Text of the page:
The year 2023 has made it abundantly clear how climate change and its global effects are worsening. However, the responsibility and impact are very unevenly distributed. One decisive factor is wealth: in the period 1990-2019, the richest one percent of the world's population was responsible for twice as many CO2 emissions as the poorer half . However, the super-rich and wealthy are not only fueling the climate catastrophe with their excessive consumption, but also with climate-damaging investments and their influence on political and economic decisions.
Although they have contributed little to the climate crisis, poor people, particularly in low-income countries in the Global South, are the ones bearing the heaviest burden: They are disproportionately affected by the consequences of climate change and are less able to protect themselves from it compared to the wealthy. This is true not only globally, but now also in Germany.
Interestingly, since the 1990s, CO2 emissions have fallen significantly more among people with low and middle incomes in Germany than among the rich (top 10 percent) and super-rich (top 1 percent). In the recently published study "Climate Equality: A Planet for the 99%, Oxfam analyzes the effects of this imbalance and comes to the conclusion that greater taxation, along with redistribution of extreme wealth, and the transformation to a socially just economy are necessary.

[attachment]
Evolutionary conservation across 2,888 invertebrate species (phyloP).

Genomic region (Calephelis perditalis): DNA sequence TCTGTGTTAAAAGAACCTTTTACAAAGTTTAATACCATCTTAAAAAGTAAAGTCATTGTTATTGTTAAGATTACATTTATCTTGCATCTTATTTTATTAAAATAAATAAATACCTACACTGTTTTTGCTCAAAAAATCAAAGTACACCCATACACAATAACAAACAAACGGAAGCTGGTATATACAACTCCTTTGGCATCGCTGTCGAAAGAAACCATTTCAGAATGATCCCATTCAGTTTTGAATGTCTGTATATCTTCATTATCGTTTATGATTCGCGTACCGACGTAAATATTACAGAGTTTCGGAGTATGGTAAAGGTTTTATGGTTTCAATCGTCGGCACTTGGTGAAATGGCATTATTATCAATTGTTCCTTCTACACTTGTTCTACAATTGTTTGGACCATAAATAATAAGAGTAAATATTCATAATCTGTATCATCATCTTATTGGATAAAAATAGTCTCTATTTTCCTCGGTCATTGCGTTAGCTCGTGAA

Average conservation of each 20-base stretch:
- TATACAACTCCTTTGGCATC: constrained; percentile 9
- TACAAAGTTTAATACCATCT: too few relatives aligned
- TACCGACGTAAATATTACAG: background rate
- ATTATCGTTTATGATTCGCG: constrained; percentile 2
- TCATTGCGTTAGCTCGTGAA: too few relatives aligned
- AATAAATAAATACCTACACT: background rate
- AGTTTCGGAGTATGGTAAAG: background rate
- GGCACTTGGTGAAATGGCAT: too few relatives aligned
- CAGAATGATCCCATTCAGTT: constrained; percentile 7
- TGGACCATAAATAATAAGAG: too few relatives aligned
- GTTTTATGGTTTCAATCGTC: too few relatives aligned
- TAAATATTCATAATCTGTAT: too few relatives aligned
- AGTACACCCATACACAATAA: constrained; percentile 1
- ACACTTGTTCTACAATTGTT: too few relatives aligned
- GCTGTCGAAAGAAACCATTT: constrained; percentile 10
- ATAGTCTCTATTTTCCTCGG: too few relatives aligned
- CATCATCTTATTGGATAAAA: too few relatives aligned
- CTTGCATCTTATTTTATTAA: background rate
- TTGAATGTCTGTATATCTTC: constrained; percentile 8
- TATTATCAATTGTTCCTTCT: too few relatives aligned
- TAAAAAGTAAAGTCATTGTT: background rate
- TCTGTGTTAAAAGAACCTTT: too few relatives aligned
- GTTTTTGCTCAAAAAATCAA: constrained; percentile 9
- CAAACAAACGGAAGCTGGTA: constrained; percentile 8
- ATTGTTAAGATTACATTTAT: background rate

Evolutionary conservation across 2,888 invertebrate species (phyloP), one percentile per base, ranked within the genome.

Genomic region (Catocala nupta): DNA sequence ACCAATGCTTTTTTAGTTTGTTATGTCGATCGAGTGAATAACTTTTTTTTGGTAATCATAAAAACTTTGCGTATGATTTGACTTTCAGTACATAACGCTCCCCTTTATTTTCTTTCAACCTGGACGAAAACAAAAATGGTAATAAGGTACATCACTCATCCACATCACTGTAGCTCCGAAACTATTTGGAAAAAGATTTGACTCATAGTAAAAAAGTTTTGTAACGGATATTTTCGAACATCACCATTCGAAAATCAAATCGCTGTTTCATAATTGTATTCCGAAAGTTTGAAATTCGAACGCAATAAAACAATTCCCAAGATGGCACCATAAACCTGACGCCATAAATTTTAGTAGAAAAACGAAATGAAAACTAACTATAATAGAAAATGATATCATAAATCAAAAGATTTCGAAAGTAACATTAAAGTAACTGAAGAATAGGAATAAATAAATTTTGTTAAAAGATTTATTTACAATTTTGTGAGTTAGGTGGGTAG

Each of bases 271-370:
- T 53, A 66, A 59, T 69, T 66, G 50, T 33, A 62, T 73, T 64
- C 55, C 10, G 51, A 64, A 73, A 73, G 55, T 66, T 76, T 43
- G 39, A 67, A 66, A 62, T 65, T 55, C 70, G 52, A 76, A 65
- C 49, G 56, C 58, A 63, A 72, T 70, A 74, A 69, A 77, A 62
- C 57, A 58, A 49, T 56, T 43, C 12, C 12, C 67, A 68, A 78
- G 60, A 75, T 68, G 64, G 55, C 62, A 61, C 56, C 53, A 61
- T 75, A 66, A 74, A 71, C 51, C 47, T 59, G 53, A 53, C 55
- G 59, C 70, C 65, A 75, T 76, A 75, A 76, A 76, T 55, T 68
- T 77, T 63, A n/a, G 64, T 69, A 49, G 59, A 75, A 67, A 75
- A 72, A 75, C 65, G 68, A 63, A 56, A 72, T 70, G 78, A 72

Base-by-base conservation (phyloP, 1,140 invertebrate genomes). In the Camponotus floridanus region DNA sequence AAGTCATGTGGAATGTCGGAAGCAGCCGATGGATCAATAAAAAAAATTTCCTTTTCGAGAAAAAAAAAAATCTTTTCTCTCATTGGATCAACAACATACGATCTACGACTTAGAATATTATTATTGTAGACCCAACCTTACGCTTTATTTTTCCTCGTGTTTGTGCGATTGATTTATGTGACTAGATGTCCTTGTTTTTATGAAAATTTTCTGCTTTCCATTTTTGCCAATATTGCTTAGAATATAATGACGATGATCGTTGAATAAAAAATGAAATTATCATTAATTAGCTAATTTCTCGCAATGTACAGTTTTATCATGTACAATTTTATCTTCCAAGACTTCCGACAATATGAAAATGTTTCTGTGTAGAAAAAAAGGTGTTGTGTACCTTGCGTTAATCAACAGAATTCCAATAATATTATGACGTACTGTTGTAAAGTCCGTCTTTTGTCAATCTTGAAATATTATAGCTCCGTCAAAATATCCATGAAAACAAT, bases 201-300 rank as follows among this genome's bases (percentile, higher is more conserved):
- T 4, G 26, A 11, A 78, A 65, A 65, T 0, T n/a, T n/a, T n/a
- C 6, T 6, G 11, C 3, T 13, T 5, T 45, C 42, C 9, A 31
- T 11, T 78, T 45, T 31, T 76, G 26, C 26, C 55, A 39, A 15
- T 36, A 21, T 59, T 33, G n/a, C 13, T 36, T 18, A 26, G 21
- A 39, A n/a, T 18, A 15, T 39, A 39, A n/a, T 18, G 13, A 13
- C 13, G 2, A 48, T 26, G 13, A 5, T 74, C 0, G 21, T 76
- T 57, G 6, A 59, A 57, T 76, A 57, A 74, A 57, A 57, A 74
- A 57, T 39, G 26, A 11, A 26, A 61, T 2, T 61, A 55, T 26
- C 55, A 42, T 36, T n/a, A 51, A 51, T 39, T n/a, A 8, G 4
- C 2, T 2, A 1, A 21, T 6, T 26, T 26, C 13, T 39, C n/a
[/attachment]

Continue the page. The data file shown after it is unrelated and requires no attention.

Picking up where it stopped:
Is the concept of climate (in)equality and the consideration of those who cause it and those who are affected by it helpful in understanding the current inequality? How serious is the situation in Germany really and what are the perspectives from civil society, business, politics and science? Which instruments can help to reduce the gap between rich and poor and counteract the progression of climate change?
We will discuss this together with representatives from civil society, business, politics and science in a digital event on March 6, 17:30-19:00.
Emily Ghosh, staff scientist in the equitable transitions programm at Stockholm Environment Institute
Anisha Nazareth, associate scientist in the equitable transitions programm at Stockholm Environment Institute
Daniel Mittler, Managing Director at Bürgerbewegung Finanzwende e.V.
Katharina Beck, Member of the German Parliament and financial policy spokeswoman for Bündnis90/The Greens
tbd, Oxfam Deutschland
Henry Borrmann, Head of Energy and Education Policy at "Die Familienunternehmer",
Moderation: Sarah Ribbert, Senior Programme Officer on debt relief and climate change.
The event will be held on Zoom with simultaneous German-English translation.
Project Officer Globalisation and Transformation Division
» Online participation in ZOOM
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